In listening tests I tried out both EQ slopes “HT” and “music” for testing and had my Marantz SR 6007 receiver send it all signals below 80Hz (recommended by THX). Having a remote makes adjustments much easier than the “run-over-there-and-flip-the-switch-then-run-back-over-here-and-sit-down” method which I use for my Velodyne, but truth is, I’m a set it and forget it kind of guy. I let my HT receiver remember which sub level I prefer on which input (heavier for Blu-ray than for DirecTV).
In an all-out high volume 20-120 Hz frequency sweep this little guy is a champ from 31Hz up. The in-room response of my front towers is also low 30’s, same as this sub, though not with the same SPLs as this sub is capable of. So, in my case, the RCC Nano 1 increased headroom, lowered distortion and increased output but did not extend the low frequency extension by any appreciable amount.
I utilize near full range towers that have pretty tight fast midrange and upper mid-bass which makes it really tough to blend for music. I tried multiple positions, multiple crossover options and was unable to get a great blend. This isn’t a knock to the sub – I don’t use my own personal reference sub on music for the same reason. It definitely gave a usable performance but I was almost always able to tell when the sub came into the mix.
I use the opening prologue from the Lord of the Rings: Fellowship of the Ring for one of my bass torture tests…mostly because it’s got everything from high frequency sword clashes, loud sonic booms from Sauron’s ring-clad-hand thundering to the ground, and the subsequent low frequency 80-20Hz sweep as the shockwave of his demise rocks the countryside. This sub does very well on the sonic boom and on the first 2/3s (higher end) of the sweep. It drops off considerable after 31Hz, which is fine for most home theater, but its very strong from there up to about 120 Hz.
On San Andreas, on the earthquake scenes the sub did a really decent job with the LFE channel, even though I was able to pinpoint its location most of the time. I tried to remedy this by decreasing the volume but the frequency response was so much stronger in the 40-60 Hz region that when I turned it down enough so that the 30-40 Hz and 60-80 Hz regions weren’t overly boomy, I lost those regions for the most part.
My receiver has Audyssey Room Correction and I used it to try and achieve a better blend. It helped, but it didn’t clear up the localization problem entirely. So I moved the sub to the front wall of the room (which isn’t the greatest placement option for me). This helped create a more seamless blend and this was the way I enjoyed the RCC Nano 1 for the remainder of my time with it.
It also crossed my mind that the characteristics I just described could be remedied by a second sub placed at an asymmetric location inside the room as this would give an even smoother response across the subs’ frequency range. This is one great benefit of the RCC Nano 1’s small size, most users could find ways to practically tuck a few of these into any room.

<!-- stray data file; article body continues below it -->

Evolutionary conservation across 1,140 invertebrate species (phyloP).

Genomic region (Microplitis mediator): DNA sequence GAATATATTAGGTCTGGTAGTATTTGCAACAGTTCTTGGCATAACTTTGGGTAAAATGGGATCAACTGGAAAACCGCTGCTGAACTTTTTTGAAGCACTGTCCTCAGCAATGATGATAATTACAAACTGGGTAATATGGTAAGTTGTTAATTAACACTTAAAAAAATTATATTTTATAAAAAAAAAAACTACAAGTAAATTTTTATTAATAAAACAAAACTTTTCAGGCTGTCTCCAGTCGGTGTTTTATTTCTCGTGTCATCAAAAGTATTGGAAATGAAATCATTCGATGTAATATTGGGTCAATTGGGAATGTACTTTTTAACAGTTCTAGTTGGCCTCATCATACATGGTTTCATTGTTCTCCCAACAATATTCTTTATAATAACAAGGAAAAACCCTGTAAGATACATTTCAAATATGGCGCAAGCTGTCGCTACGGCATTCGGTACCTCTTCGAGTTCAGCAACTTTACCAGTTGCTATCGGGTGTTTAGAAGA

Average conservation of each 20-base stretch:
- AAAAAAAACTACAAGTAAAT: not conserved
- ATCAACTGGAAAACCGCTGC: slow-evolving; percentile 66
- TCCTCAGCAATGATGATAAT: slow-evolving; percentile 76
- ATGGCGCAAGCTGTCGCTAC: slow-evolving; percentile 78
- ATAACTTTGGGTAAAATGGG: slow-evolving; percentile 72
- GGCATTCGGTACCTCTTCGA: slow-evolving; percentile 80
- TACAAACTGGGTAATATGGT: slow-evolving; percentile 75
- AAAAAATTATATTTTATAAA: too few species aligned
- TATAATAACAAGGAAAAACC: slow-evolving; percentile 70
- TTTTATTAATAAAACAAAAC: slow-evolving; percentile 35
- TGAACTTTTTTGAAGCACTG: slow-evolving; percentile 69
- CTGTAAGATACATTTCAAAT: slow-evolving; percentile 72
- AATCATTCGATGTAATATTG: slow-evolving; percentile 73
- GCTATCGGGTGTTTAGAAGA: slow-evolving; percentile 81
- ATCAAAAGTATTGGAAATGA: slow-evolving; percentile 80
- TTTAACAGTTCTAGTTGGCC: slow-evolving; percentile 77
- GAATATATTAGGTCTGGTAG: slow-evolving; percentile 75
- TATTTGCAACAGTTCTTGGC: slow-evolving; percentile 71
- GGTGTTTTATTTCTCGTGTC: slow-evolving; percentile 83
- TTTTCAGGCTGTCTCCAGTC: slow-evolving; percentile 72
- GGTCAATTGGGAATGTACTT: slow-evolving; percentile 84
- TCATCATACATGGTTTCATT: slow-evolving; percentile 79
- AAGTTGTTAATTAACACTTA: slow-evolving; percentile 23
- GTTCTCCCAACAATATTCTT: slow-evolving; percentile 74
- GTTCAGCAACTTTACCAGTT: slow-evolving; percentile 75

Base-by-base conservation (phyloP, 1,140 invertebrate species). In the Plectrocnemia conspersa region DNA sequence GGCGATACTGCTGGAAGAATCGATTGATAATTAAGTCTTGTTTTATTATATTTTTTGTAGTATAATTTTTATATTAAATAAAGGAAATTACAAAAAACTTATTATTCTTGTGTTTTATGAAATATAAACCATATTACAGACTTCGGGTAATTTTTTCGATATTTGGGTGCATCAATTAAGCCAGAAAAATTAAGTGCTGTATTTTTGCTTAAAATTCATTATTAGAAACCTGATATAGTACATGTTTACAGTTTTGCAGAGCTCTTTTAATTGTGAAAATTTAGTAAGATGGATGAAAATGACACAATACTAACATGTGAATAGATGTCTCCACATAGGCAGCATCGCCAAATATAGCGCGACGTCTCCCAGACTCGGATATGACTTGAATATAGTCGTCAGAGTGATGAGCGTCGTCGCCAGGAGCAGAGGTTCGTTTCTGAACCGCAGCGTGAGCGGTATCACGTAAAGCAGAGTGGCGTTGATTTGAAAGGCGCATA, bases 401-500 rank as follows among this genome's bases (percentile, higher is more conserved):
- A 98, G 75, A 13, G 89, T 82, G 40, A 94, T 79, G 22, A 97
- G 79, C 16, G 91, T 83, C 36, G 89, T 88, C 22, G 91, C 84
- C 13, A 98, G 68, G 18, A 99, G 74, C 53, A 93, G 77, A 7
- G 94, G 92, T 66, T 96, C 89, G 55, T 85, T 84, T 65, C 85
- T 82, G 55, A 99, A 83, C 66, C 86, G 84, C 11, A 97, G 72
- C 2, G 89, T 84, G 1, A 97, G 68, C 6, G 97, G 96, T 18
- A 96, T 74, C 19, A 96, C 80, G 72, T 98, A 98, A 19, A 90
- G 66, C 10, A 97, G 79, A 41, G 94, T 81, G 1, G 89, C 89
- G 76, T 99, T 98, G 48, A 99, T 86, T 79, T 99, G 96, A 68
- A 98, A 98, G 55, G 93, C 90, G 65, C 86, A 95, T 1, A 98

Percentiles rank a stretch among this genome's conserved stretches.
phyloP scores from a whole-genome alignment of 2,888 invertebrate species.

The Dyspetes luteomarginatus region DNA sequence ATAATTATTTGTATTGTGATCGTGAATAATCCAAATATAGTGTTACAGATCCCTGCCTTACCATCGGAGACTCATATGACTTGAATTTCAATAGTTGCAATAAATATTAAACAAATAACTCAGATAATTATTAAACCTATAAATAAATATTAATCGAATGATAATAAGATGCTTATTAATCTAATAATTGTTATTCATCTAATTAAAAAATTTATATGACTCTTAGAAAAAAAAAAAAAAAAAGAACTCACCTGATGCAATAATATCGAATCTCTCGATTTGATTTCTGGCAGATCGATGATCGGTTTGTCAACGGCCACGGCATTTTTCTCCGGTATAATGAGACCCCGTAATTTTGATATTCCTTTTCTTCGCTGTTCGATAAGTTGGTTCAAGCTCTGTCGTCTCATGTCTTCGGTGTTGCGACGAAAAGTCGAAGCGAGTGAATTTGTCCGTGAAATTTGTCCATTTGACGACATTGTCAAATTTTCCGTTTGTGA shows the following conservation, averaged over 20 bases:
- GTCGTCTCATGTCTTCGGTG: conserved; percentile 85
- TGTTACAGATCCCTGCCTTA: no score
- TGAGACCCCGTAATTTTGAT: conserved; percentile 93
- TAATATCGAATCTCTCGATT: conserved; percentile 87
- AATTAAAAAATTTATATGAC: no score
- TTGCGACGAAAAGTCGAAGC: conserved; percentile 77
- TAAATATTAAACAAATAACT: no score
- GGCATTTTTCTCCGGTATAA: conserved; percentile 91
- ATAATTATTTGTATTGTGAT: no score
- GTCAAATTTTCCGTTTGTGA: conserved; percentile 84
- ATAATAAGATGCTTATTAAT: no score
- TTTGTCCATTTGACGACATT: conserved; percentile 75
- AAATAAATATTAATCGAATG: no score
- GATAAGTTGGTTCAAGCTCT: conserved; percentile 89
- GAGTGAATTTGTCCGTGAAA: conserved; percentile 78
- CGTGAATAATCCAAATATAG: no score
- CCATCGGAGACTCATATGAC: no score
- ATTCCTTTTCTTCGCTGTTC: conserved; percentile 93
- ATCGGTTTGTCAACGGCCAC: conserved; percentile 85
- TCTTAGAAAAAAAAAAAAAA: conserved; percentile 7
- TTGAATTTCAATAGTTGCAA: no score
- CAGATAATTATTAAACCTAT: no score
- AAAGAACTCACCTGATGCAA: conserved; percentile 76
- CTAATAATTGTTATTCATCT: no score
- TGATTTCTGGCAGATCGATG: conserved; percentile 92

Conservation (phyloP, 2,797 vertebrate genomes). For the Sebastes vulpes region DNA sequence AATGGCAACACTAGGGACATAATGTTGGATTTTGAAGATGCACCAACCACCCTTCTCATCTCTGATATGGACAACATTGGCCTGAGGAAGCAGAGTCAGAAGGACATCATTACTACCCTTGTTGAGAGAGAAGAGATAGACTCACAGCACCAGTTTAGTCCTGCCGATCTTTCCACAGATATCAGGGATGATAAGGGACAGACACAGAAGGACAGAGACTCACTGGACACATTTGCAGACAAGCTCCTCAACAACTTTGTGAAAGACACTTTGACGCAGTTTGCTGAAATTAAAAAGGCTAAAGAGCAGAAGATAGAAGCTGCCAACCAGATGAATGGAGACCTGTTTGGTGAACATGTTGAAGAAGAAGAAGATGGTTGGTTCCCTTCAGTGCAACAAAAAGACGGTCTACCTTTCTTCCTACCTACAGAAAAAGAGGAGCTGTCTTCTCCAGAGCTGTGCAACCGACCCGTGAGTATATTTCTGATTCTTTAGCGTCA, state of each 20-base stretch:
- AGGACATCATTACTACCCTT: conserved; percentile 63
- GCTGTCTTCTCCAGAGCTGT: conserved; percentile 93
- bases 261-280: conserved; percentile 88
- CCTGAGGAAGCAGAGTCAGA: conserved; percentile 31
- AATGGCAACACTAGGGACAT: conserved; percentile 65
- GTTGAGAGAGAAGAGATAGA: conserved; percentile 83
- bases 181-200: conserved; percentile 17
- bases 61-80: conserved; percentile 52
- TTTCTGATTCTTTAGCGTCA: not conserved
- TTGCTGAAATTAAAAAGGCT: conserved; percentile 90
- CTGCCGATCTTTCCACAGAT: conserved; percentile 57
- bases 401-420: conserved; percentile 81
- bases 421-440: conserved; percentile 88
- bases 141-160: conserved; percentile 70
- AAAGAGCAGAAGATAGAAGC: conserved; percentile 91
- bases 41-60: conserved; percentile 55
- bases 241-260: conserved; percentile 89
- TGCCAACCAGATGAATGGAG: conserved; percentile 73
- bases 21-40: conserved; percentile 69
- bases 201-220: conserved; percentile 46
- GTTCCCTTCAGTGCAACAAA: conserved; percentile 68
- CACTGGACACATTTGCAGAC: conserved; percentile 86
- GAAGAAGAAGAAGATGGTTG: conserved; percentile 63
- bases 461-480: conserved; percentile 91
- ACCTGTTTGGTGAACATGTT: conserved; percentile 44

The work I needed to do to get the best sound out of the RCC Nano 1 is more of a room-dependent issue than an issue with the subwoofer. Once it was dialed in, the sub did produce a surprising amount of mid and mid-low bass especially considering the diminutive box size.
ARTISON says the New Rcc Nano 1 Subwoofer is ‘The World’s Smallest High Performance Subwoofer!’
- Super small
- Flexible set-up options
- Remote control
- Excellent build quality
- High output/decent extension for size
- Better wireless interface
- Even more low frequency extension
The main point of having a sub, in my setup, is adding another half octave to music and movie explosions, which this sub didn’t do a whole lot better than my tower speakers. It did, however, add more weight to the low end. This would be an even greater benefit if your speakers are a little limited in the mid and low bass. This area is the prime target for a product like the Asrtison RCC Nano 1, not to add to a set of full range tower speakers but to a pair of satellites that don’t go much below 80 Hz but sound stellar above that.
“There’s no such thing as a free lunch,” my undergrad mentor used to say. That pretty much sums up my impression of this sub. It’s very good at its strong points, as long as small size, high output, and flexible setups are your priorities, and not massive SPL or the lowest frequency extension possible. I would absolutely love this company to double the volume of this enclosure and leave everything else the same. I think this would add 5Hz of extension and maybe decrease output by a slight amount, but this would be worth it in my opinion.
As mentioned earlier, this little sub has impressive output capabilities especially when considering its very small size. I would definitely recommend you consider the Artison RCC Nano 1 if you have small satellites and a small room. It would also work for you in a bigger room or with larger main speakers if you want to pick up more than one and place them strategically around your room.